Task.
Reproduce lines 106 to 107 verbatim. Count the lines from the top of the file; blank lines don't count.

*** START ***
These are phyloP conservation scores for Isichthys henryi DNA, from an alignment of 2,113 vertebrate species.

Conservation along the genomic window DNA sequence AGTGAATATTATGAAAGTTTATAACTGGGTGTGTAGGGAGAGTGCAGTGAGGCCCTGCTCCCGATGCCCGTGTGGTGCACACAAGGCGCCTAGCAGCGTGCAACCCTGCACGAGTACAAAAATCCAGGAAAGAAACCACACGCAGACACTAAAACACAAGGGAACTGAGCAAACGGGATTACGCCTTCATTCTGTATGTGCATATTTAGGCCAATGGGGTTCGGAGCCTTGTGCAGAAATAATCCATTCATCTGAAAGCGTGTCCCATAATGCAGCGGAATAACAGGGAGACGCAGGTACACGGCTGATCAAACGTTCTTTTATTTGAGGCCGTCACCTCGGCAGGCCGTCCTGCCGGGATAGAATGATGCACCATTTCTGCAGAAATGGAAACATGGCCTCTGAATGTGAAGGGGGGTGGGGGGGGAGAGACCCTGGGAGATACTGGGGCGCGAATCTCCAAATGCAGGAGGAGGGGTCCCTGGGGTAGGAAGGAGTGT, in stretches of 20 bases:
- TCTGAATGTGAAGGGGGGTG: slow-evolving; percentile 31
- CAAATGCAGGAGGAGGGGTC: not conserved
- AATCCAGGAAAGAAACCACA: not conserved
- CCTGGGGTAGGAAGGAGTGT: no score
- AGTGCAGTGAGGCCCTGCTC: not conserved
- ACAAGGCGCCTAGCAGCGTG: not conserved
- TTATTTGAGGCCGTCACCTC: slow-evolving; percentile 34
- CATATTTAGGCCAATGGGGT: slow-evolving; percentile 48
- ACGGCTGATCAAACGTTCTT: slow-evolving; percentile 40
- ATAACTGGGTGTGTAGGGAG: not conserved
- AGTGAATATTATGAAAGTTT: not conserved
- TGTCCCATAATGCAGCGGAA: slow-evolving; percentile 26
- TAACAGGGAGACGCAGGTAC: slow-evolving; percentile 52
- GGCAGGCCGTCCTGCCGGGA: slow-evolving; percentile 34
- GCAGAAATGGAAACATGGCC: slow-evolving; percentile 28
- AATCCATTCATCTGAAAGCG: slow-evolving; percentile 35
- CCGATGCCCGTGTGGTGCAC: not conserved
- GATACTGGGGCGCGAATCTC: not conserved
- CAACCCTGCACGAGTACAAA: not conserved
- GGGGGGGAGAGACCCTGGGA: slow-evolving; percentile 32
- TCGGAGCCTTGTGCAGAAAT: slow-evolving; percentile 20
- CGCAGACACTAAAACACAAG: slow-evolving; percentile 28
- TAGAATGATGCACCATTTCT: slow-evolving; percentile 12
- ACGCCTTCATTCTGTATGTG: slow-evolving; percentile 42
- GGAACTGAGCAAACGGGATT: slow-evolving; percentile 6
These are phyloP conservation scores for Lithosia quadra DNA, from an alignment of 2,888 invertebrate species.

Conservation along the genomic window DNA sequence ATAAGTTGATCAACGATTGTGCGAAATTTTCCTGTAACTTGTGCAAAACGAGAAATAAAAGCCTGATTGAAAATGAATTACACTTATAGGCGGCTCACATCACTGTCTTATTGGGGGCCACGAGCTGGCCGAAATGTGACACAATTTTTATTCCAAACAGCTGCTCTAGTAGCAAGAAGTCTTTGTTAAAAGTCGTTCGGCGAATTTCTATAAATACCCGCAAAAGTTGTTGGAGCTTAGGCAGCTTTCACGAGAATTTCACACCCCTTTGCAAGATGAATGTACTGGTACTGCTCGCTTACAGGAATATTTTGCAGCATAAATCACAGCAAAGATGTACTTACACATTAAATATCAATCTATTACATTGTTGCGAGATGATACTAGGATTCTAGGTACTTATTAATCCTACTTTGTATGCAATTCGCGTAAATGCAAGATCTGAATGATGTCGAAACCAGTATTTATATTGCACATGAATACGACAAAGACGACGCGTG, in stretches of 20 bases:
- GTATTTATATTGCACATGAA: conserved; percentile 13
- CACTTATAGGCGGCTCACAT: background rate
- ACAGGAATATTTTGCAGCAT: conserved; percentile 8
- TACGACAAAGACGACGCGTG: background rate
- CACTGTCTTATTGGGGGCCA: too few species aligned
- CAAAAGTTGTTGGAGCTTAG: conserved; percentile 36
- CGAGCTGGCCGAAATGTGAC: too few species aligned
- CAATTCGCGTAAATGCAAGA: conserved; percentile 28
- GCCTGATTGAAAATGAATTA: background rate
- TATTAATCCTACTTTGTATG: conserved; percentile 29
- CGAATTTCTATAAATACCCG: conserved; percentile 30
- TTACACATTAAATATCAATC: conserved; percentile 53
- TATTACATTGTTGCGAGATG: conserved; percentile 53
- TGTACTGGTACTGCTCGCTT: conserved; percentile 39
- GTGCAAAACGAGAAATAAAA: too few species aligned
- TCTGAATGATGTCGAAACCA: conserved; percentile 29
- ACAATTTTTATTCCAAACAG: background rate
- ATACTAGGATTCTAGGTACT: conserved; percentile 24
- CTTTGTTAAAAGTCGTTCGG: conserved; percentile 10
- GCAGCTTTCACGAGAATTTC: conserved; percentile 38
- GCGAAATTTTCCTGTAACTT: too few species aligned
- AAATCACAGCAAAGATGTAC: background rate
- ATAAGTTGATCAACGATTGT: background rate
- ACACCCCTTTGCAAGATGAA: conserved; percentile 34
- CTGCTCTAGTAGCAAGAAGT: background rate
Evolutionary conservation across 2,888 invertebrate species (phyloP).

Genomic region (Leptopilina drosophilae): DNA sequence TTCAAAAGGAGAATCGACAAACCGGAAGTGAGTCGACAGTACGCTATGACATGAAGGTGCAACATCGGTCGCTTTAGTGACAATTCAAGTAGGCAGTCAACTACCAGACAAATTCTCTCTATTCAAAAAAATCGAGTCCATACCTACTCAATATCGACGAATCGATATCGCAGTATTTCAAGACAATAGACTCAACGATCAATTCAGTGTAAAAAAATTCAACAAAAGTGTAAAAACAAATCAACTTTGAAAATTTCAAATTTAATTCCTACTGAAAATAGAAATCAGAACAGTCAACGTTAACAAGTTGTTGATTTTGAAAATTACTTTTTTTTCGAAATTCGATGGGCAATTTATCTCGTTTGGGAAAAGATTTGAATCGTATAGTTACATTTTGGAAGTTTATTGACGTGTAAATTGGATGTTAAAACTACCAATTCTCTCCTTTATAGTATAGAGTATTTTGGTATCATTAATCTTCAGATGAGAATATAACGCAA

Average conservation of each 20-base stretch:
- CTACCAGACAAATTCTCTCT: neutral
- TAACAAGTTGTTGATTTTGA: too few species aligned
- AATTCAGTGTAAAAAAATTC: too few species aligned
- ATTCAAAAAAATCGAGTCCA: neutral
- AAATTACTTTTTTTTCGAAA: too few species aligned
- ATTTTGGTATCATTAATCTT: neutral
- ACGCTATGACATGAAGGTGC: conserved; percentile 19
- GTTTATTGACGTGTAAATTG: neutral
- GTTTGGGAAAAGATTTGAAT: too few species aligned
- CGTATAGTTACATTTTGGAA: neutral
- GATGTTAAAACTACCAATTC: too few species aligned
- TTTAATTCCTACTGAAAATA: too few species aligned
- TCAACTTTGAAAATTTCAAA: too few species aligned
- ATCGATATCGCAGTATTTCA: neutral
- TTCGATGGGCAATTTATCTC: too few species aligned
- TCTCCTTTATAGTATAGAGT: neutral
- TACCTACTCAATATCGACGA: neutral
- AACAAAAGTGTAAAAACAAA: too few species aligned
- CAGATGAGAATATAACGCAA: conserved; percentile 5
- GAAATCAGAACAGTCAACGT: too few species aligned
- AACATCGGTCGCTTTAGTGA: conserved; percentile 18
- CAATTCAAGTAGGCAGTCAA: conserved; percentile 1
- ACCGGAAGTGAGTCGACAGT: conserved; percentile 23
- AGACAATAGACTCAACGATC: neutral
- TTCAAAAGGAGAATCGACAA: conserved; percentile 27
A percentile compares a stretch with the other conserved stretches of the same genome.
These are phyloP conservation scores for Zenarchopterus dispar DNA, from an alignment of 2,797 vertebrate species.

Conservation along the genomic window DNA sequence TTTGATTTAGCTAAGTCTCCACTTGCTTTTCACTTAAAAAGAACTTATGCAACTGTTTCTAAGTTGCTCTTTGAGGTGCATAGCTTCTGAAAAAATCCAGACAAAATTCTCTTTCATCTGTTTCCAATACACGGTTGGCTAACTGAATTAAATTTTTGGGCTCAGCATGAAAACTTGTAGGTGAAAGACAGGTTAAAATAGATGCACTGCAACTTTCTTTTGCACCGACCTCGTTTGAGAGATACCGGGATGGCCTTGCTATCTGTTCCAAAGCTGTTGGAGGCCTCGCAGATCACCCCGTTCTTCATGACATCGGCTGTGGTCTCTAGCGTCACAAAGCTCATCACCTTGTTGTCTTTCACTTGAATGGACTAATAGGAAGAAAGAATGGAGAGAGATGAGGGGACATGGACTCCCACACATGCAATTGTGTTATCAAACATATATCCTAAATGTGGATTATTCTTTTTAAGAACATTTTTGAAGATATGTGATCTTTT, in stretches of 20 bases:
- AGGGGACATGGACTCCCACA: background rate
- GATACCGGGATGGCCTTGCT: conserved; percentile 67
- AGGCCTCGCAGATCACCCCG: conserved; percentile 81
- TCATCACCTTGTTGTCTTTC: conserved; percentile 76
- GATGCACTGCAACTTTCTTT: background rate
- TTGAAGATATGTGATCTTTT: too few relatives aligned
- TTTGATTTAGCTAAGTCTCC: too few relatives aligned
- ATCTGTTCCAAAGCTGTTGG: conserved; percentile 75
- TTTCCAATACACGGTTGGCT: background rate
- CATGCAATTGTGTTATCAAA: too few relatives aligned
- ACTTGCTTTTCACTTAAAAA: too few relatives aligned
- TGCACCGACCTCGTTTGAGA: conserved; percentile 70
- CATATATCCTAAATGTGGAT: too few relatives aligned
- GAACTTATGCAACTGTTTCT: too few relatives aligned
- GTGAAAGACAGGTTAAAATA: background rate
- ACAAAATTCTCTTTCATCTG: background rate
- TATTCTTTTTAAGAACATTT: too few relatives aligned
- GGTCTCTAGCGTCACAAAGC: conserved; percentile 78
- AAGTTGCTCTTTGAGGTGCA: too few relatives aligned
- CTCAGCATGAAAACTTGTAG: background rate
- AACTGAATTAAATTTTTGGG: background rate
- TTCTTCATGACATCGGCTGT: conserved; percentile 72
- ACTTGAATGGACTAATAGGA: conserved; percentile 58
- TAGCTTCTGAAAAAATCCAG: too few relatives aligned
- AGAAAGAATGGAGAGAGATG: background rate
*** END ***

- AACTGAATTAAATTTTTGGG: background rate
- TTCTTCATGACATCGGCTGT: conserved; percentile 72